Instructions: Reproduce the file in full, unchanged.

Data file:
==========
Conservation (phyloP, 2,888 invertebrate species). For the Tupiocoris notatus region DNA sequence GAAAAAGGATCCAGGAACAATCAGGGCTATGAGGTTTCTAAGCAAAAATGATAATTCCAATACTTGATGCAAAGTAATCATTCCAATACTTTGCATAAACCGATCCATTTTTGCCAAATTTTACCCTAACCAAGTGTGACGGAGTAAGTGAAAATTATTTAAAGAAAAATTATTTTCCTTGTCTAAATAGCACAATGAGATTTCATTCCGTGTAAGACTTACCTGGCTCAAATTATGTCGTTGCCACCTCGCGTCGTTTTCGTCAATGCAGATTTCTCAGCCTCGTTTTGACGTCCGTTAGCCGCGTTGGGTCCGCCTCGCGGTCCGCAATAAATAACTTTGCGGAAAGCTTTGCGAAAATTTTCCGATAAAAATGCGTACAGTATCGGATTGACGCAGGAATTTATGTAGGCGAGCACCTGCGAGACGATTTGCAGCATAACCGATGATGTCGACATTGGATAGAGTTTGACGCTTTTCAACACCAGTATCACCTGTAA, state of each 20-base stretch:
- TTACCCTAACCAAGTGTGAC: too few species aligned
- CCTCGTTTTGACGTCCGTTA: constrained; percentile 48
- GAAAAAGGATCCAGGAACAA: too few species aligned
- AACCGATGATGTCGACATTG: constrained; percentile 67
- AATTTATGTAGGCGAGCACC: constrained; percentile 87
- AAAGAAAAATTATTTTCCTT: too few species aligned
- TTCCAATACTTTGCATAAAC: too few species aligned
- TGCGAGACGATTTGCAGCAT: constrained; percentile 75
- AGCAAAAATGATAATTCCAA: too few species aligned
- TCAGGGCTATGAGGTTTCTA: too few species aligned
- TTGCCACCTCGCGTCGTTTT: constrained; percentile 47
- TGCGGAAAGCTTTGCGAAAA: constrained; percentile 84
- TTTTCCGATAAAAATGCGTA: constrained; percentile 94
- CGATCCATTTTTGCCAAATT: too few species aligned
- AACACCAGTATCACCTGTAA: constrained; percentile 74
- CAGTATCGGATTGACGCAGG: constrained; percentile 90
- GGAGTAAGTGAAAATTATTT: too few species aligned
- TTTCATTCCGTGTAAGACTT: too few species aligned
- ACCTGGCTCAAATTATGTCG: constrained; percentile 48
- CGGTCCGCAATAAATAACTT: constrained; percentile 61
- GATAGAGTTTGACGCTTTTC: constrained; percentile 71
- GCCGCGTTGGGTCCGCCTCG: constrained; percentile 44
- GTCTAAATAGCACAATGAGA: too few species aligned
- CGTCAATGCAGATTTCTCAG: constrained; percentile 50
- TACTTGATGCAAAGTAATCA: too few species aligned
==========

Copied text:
Conservation (phyloP, 2,888 invertebrate species). For the Tupiocoris notatus region DNA sequence GAAAAAGGATCCAGGAACAATCAGGGCTATGAGGTTTCTAAGCAAAAATGATAATTCCAATACTTGATGCAAAGTAATCATTCCAATACTTTGCATAAACCGATCCATTTTTGCCAAATTTTACCCTAACCAAGTGTGACGGAGTAAGTGAAAATTATTTAAAGAAAAATTATTTTCCTTGTCTAAATAGCACAATGAGATTTCATTCCGTGTAAGACTTACCTGGCTCAAATTATGTCGTTGCCACCTCGCGTCGTTTTCGTCAATGCAGATTTCTCAGCCTCGTTTTGACGTCCGTTAGCCGCGTTGGGTCCGCCTCGCGGTCCGCAATAAATAACTTTGCGGAAAGCTTTGCGAAAATTTTCCGATAAAAATGCGTACAGTATCGGATTGACGCAGGAATTTATGTAGGCGAGCACCTGCGAGACGATTTGCAGCATAACCGATGATGTCGACATTGGATAGAGTTTGACGCTTTTCAACACCAGTATCACCTGTAA, state of each 20-base stretch:
- TTACCCTAACCAAGTGTGAC: too few species aligned
- CCTCGTTTTGACGTCCGTTA: constrained; percentile 48
- GAAAAAGGATCCAGGAACAA: too few species aligned
- AACCGATGATGTCGACATTG: constrained; percentile 67
- AATTTATGTAGGCGAGCACC: constrained; percentile 87
- AAAGAAAAATTATTTTCCTT: too few species aligned
- TTCCAATACTTTGCATAAAC: too few species aligned
- TGCGAGACGATTTGCAGCAT: constrained; percentile 75
- AGCAAAAATGATAATTCCAA: too few species aligned
- TCAGGGCTATGAGGTTTCTA: too few species aligned
- TTGCCACCTCGCGTCGTTTT: constrained; percentile 47
- TGCGGAAAGCTTTGCGAAAA: constrained; percentile 84
- TTTTCCGATAAAAATGCGTA: constrained; percentile 94
- CGATCCATTTTTGCCAAATT: too few species aligned
- AACACCAGTATCACCTGTAA: constrained; percentile 74
- CAGTATCGGATTGACGCAGG: constrained; percentile 90
- GGAGTAAGTGAAAATTATTT: too few species aligned
- TTTCATTCCGTGTAAGACTT: too few species aligned
- ACCTGGCTCAAATTATGTCG: constrained; percentile 48
- CGGTCCGCAATAAATAACTT: constrained; percentile 61
- GATAGAGTTTGACGCTTTTC: constrained; percentile 71
- GCCGCGTTGGGTCCGCCTCG: constrained; percentile 44
- GTCTAAATAGCACAATGAGA: too few species aligned
- CGTCAATGCAGATTTCTCAG: constrained; percentile 50
- TACTTGATGCAAAGTAATCA: too few species aligned